It is true that cooking tends to kill listeria. However, this is a very resilient strain of bacterium that can also breed in your freezer or the refrigerator. So, taking precautions to avoid ingesting this bacterium is how you can stay safe when pregnant. Here’s how you can do this.





  • Be sure to wash your hands well after you’ve been out. Scrub with soap and if soap is not available use a hand sanitizer.
  • Get only pasteurised dairy products
  • If you must eat soft cheese, cook it till it boils and consume it immediately. Do not refrigerate it after cooking.
  • Cook all meats such as poultry, lamb and fish well before eatingTips to Prevent Listeria
  • Reheat leftovers thoroughly before consuming.
  • Don’t keep food beyond its expiration date and this applies to cheeses also.
  • Clean kitchen sponges and dishcloths regularly as they can be a breeding ground for listeria.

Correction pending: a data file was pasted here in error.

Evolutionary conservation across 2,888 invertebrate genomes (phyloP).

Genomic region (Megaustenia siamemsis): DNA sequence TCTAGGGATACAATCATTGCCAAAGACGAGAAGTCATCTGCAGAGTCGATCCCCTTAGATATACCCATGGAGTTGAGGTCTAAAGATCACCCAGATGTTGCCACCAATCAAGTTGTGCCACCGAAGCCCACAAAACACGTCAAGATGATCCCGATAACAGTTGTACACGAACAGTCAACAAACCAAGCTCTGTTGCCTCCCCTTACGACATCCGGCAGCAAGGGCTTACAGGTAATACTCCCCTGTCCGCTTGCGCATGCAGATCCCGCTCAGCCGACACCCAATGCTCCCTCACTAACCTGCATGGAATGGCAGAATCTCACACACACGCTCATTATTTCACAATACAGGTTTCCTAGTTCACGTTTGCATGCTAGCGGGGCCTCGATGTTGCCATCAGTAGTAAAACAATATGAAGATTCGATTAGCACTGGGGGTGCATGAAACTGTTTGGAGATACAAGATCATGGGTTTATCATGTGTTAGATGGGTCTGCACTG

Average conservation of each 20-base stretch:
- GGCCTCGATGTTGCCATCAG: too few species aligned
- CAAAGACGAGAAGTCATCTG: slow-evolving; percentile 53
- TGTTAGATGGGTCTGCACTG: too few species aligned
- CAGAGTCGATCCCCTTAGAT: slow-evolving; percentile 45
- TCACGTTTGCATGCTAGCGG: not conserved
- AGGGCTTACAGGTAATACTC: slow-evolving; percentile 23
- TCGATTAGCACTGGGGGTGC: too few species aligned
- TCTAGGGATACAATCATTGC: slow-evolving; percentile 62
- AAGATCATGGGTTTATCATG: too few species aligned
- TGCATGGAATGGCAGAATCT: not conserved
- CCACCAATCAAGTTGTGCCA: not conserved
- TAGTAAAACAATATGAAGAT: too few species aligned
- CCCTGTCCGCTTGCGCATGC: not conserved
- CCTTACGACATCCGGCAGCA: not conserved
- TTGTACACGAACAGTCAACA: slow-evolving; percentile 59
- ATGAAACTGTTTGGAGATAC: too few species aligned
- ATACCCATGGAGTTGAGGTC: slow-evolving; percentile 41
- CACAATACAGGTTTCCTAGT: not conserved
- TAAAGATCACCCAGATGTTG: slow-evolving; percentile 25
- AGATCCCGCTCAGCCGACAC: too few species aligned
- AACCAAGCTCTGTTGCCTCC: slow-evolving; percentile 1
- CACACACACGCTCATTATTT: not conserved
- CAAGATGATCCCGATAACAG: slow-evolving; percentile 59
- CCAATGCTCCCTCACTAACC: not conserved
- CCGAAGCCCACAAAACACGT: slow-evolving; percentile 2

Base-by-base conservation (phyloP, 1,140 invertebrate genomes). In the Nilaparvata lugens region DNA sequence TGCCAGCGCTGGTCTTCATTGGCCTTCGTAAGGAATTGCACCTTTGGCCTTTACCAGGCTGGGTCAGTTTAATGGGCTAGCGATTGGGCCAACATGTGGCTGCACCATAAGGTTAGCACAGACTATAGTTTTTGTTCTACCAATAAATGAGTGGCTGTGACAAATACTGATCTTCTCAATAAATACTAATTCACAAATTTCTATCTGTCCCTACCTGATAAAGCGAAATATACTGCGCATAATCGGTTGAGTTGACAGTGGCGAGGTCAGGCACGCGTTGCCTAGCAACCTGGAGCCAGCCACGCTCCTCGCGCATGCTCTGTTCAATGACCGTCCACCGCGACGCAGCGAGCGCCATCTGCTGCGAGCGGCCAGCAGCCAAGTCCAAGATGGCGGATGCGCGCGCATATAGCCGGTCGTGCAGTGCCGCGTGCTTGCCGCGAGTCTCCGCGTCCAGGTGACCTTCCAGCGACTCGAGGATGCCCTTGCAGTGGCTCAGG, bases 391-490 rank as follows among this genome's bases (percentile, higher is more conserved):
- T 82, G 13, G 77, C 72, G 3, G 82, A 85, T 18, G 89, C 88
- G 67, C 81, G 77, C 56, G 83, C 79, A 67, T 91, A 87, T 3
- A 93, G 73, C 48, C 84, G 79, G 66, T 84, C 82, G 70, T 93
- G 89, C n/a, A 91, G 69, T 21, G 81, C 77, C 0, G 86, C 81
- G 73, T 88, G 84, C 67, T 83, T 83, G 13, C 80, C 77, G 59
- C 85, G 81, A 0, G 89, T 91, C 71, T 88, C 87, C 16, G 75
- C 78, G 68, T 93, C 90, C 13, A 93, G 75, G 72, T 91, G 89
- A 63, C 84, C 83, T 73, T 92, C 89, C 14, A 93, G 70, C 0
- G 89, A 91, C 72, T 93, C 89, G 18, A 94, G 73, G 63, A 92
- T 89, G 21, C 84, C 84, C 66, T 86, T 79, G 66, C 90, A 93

There is no way you can prevent cravings during your pregnancy or even control the type of food you crave. While cheese cravings might not be the best or safest, being cautious about what cheese you eat can stand you in good stead. Read the label and make an informed choice if you must satiate your cheese craving. Try to distract yourself from your cheese craving by keeping your mind and body occupied when the desire hits you. Go for a leisurely walk or listen to some music till the craving passes.

Listeria bacterium is so common that it might not be possible to avoid exposure fully. So, be sure to contact your doctor if you notice any unusual symptoms when pregnant.




Disclaimer: This information is just a guide and not a substitute for medical advice from a qualified professional.

Also Read: 10 Fruits That You Should Not Eat During Pregnancy